To David Humphreys
Philadelphia June 23. 1791.
My last letters to you have been of Apr. 11. and May 13 and I am now to acknowlege the receipt of yours of Mar. 6. No. 13. for 14. Mar. 31. No. 15. Apr. 8. No. 16. Apr. 30. No. 17. May 3. No. 18.
As yet no native candidate, such altogether as we would wish, has offered for the Consulate of Lisbon, and as it is a distinguished place in our commerce, we are somewhat more difficult in that than other appointments.—Very considerable discouragements are recently established by France, Spain and England with respect to our commerce: the first as to whale oil, tobacco, and ships, the second as to corn, and the third as to corn and ships. Should these regulations not be permanent, still they add to the proofs that too little reliance is to be had on a steady and certain course of commerce with the countries of Europe to permit us to depend more on that than we cannot avoid. Our best interest would be to employ our principal labour in agriculture, because to the profits of labour which is dear this adds the profits of our lands which are cheap. But the risk of hanging our prosperity on the fluctuating councils and caprices of others renders it wise in us to turn seriously to manufactures; and if Europe will not let us carry our provisions to their manufacturers we must endeavor to bring their manufacturers to our provisions. A very uncommon drought has prevailed thro most of the states, so that our crop of wheat will be considerably shorter than common. Our public paper continues high, and the proofs that our credit is now the first in Europe are unequivocal. The Indians North of the Ohio have hitherto continued their little depredations, but we are in daily expectation of hearing the success of a first excursion to their towns by a party of 7. or 800 mounted infantry under Genl. Scott. Two or three similar expeditions will follow successively under other officers, while a principal one is preparing to take place at a later season.
I thank you for your communication from Mr. Carmichael. His letter of Jan. 24. is still the only one we have from him. Until some surer means of hearing from Madrid can be devised, I must beg of you to give us from time to time all the intelligence you can from that capital. The conveyance by the British packets is tolerably sure, when direct conveyances fail.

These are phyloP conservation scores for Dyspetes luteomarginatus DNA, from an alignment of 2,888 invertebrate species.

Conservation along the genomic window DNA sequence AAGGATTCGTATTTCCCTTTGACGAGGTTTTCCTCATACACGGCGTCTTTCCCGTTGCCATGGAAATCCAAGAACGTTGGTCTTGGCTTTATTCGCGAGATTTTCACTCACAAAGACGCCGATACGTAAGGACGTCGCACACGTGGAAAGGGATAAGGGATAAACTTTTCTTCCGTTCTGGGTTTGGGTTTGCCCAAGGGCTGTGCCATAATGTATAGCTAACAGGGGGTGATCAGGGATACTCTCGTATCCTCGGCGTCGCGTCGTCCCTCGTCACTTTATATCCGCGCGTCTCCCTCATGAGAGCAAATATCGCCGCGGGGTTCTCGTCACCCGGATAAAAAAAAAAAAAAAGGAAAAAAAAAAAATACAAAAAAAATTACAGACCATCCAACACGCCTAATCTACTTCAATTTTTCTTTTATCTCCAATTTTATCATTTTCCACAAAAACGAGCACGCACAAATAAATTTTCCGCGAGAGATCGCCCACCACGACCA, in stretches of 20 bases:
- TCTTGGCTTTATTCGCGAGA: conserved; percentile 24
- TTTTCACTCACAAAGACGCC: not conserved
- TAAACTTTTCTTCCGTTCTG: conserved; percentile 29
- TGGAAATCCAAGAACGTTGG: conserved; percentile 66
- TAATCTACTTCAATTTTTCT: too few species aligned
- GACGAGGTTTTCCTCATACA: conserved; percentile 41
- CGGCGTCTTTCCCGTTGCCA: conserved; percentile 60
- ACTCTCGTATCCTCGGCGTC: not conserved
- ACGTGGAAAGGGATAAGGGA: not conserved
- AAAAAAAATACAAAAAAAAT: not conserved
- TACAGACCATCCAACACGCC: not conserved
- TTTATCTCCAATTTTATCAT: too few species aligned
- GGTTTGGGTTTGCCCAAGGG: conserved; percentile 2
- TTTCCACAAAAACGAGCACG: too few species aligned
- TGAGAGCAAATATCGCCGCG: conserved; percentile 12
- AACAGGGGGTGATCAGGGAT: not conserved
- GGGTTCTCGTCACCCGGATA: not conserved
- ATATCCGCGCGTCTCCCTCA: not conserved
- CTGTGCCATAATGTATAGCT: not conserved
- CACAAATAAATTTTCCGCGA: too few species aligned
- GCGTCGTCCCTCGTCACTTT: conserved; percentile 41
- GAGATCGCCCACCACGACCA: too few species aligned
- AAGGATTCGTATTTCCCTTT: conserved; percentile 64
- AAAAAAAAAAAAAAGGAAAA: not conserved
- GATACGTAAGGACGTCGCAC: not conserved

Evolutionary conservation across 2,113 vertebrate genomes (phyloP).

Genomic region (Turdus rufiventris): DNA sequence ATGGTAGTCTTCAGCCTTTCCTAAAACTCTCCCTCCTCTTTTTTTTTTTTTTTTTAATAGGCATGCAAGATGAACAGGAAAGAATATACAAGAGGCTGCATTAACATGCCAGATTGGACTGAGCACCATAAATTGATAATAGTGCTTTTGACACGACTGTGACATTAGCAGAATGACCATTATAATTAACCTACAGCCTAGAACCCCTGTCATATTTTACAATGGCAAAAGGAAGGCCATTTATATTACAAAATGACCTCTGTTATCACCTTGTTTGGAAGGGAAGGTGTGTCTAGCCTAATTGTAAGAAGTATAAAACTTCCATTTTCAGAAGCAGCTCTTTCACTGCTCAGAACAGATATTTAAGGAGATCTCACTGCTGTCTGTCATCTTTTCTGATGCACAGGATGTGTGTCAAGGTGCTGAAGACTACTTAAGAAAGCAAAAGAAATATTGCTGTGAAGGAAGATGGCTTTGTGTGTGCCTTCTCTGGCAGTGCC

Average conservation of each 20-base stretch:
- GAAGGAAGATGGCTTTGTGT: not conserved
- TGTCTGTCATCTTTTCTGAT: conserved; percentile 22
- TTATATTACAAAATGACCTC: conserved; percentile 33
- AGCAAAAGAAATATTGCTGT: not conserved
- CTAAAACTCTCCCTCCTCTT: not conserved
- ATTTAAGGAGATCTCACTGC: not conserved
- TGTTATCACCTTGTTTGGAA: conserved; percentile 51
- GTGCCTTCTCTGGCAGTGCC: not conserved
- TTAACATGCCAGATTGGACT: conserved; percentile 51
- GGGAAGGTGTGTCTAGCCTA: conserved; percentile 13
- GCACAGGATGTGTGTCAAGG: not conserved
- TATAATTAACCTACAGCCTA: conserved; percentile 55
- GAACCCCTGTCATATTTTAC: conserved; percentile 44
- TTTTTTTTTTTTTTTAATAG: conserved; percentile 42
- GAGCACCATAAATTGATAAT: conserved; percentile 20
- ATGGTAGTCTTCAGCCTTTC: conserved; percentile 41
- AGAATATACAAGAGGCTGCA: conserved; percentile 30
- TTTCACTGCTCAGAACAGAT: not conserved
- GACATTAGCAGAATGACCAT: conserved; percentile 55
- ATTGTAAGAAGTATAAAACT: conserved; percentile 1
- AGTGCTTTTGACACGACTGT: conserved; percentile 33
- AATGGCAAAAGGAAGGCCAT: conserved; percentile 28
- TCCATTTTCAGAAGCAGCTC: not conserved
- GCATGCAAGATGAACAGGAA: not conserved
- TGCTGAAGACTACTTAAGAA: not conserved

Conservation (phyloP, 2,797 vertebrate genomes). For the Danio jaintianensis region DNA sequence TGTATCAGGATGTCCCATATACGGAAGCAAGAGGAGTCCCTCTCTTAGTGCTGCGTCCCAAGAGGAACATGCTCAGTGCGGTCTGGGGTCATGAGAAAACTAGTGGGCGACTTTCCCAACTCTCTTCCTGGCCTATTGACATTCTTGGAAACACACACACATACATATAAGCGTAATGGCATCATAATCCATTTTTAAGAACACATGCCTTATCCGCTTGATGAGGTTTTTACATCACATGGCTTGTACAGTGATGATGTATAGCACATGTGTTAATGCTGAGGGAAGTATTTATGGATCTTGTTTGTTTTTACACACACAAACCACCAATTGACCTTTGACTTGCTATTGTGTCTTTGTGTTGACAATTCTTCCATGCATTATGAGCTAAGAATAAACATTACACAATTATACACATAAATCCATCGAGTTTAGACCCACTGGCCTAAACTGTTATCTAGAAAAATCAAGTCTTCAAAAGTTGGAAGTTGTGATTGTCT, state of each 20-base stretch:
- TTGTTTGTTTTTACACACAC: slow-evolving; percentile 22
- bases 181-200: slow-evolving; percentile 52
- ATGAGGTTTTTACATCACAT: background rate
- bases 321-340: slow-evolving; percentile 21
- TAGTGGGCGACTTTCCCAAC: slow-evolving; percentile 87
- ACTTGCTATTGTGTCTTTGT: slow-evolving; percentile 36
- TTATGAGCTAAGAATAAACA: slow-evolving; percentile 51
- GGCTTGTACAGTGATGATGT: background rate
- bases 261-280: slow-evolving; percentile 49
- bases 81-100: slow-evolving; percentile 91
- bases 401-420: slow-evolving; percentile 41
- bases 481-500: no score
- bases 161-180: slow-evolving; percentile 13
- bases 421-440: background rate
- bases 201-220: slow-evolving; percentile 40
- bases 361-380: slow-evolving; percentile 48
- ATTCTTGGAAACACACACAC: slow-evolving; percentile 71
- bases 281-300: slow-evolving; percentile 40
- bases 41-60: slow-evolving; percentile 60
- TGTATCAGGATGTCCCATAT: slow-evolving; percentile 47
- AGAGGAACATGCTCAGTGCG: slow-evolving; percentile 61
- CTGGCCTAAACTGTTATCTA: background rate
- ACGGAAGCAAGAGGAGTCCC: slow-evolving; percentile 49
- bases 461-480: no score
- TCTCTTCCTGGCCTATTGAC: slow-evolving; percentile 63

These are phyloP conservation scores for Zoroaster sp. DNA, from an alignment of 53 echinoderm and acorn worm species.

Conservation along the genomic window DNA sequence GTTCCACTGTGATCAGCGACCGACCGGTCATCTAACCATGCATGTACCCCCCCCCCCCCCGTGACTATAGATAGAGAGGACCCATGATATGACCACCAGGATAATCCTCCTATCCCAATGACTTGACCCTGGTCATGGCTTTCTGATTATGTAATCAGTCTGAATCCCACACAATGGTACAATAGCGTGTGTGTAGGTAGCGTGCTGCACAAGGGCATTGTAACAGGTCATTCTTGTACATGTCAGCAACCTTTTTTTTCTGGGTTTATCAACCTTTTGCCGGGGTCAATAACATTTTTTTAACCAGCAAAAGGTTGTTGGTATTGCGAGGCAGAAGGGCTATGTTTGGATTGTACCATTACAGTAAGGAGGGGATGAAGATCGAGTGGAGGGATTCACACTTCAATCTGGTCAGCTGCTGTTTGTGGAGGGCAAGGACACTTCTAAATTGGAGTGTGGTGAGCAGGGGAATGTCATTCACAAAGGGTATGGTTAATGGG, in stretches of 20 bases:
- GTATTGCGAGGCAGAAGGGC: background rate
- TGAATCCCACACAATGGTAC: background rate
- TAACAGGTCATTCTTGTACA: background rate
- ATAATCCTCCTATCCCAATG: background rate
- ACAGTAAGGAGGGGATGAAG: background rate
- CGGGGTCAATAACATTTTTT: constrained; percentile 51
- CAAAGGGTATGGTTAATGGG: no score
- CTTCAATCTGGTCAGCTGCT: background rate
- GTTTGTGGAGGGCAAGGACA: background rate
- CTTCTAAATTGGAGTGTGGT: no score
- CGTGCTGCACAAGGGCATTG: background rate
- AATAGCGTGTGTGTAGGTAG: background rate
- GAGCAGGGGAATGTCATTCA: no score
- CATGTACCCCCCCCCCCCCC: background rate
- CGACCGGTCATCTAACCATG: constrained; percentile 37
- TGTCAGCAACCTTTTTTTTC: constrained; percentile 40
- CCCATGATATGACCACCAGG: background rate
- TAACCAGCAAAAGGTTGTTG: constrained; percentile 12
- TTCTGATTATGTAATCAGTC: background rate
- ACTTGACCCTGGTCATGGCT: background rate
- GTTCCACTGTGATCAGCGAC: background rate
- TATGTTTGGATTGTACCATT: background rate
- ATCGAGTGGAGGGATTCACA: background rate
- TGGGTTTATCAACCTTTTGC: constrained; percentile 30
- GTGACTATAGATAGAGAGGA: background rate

You will recieve herewith a continuation of the newspapers, for yourself, as also a letter and newspapers for Mr. Carmichael which I must beg the favour of you to convey as safely as you can.—The President is expected here the beginning of the ensuing month, being arrived at Mt. Vernon on his return from his Southern tour.—I am with great & sincere esteem Dear Sir your most obedt. & most humble servt,
RC (W. B. Jefferson, San Francisco, 1946); addressed. PrC (DLC). FC (DNA: RG 59, DCI).
TJ’s allusion to the possibility that the United States might be driven by the fluctuating councils and caprices of other nations to entice European manufacturers to establish themselves in America near the raw materials must be read in the context of the times. At this moment Hamilton’s Society for Establishing Useful Manufactures was being organized, as TJ well knew. Tench Coxe had sent him a copy of its plan and had long since been engaged in efforts to attract English artisans to the United States (Coxe to TJ, 15 Apr. 1791; see also note to Digges to TJ, 28 Apr. 1791). TJ had opposed these efforts, but he knew how strongly the President felt otherwise (Washington to TJ, 13 Feb. 1789). George Beckwith and Phineas Bond both reported the developments to their government, and British manufacturers also made their concern known. It is not surprising, therefore, that TJ should have expressed the view that he did to both Humphreys and Carmichael (see TJ to Carmichael, 13 June 1791). His use of the current interest in manufactures was as an instrument of diplomacy, and the object in view was the promotion of commercial relations, not American manufactures.